Q: What does it mean to you to be named CFC Trainer of the Year?

A: I am very honored by this award because it was voted on by my colleagues, who I have a great deal of respect for. Many of them have been in the business quite a bit longer than I have, so I was humbled that they thought enough of me to give me this award.

Q: What is your favorite physical activity/workout?

A: My favorite physical activity is distance running. It’s the one activity I can do to completely disconnect from the world and clear my mind. It’s very therapeutic for me. I’ve run eight half marathons over the years, along with countless other 5Ks and 10Ks. I try to run at least 20-30 miles per week.

Q: What are your favorite hobbies?

A: I love to read. I rarely have time for leisurely reading, but when I get a chance to steal a few moments for myself, that’s what I love to do…even if it’s only for 10 minutes!

Q: What do you like to do after a long day of work?

A: After a long day of work, I’d love to say that I get to take a long soak in a hot bath, but I’m usually rushing off to one of my children’s many sports or school activities or doing homework with them while I cook dinner!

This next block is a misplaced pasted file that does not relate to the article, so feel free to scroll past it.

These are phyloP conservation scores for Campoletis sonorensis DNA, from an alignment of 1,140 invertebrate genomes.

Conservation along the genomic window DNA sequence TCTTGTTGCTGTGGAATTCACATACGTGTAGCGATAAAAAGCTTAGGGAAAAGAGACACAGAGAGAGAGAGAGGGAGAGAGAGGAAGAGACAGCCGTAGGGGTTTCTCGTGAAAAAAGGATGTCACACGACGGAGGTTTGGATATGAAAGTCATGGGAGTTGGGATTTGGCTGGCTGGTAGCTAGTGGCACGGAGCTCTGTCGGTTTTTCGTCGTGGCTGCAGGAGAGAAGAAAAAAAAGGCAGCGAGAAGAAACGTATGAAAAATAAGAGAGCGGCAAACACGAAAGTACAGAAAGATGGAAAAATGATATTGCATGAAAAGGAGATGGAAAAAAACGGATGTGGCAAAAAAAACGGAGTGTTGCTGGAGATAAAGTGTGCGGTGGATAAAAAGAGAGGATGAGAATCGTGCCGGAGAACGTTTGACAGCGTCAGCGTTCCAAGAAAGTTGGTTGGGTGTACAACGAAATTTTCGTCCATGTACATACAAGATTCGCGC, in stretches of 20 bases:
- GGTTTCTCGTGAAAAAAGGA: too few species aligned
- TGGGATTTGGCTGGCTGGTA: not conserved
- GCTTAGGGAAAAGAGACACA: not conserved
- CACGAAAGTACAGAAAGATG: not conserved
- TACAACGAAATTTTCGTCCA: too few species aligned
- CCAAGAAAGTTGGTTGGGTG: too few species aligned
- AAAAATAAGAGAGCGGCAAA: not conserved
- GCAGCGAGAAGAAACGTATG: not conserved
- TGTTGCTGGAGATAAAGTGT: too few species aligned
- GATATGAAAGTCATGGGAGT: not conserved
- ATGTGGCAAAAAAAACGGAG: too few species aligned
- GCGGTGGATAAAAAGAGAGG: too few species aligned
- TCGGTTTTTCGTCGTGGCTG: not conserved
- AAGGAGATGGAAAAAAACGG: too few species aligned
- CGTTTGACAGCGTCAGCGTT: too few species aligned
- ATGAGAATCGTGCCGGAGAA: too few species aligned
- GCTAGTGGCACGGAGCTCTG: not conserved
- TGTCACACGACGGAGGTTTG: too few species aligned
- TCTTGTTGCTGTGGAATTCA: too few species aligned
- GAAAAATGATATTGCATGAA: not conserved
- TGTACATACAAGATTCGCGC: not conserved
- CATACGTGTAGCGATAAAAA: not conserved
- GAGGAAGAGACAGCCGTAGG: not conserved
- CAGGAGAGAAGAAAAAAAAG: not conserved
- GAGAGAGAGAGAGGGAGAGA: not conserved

Age is Just a Number

By: Dr. Kenneth H. Cooper

Becoming healthier as you grow older does not have to be a far-fetched goal. Our bodies are built to last, as long as we take care of them properly. At 84 years of age, I continue to exercise, maintain my weight, take supplements and more in order to maintain the healthy and active life I want to continue living.

Taking the proper supplementation keeps your body full of the nutrients it needs, especially if those nutrients are unattainable from your diet. Recent studies show that taking 3 grams of EPA/DHA found in Omega-3 is associated with the reduction of muscle deterioration throughout the aging process. People normally begin losing muscle around age 50, but those taking the aforementioned levels of Omega-3 actually maintain their strength as they grow older. The supplement is also known to reduce the pain and symptoms associated with rheumatoid arthritis.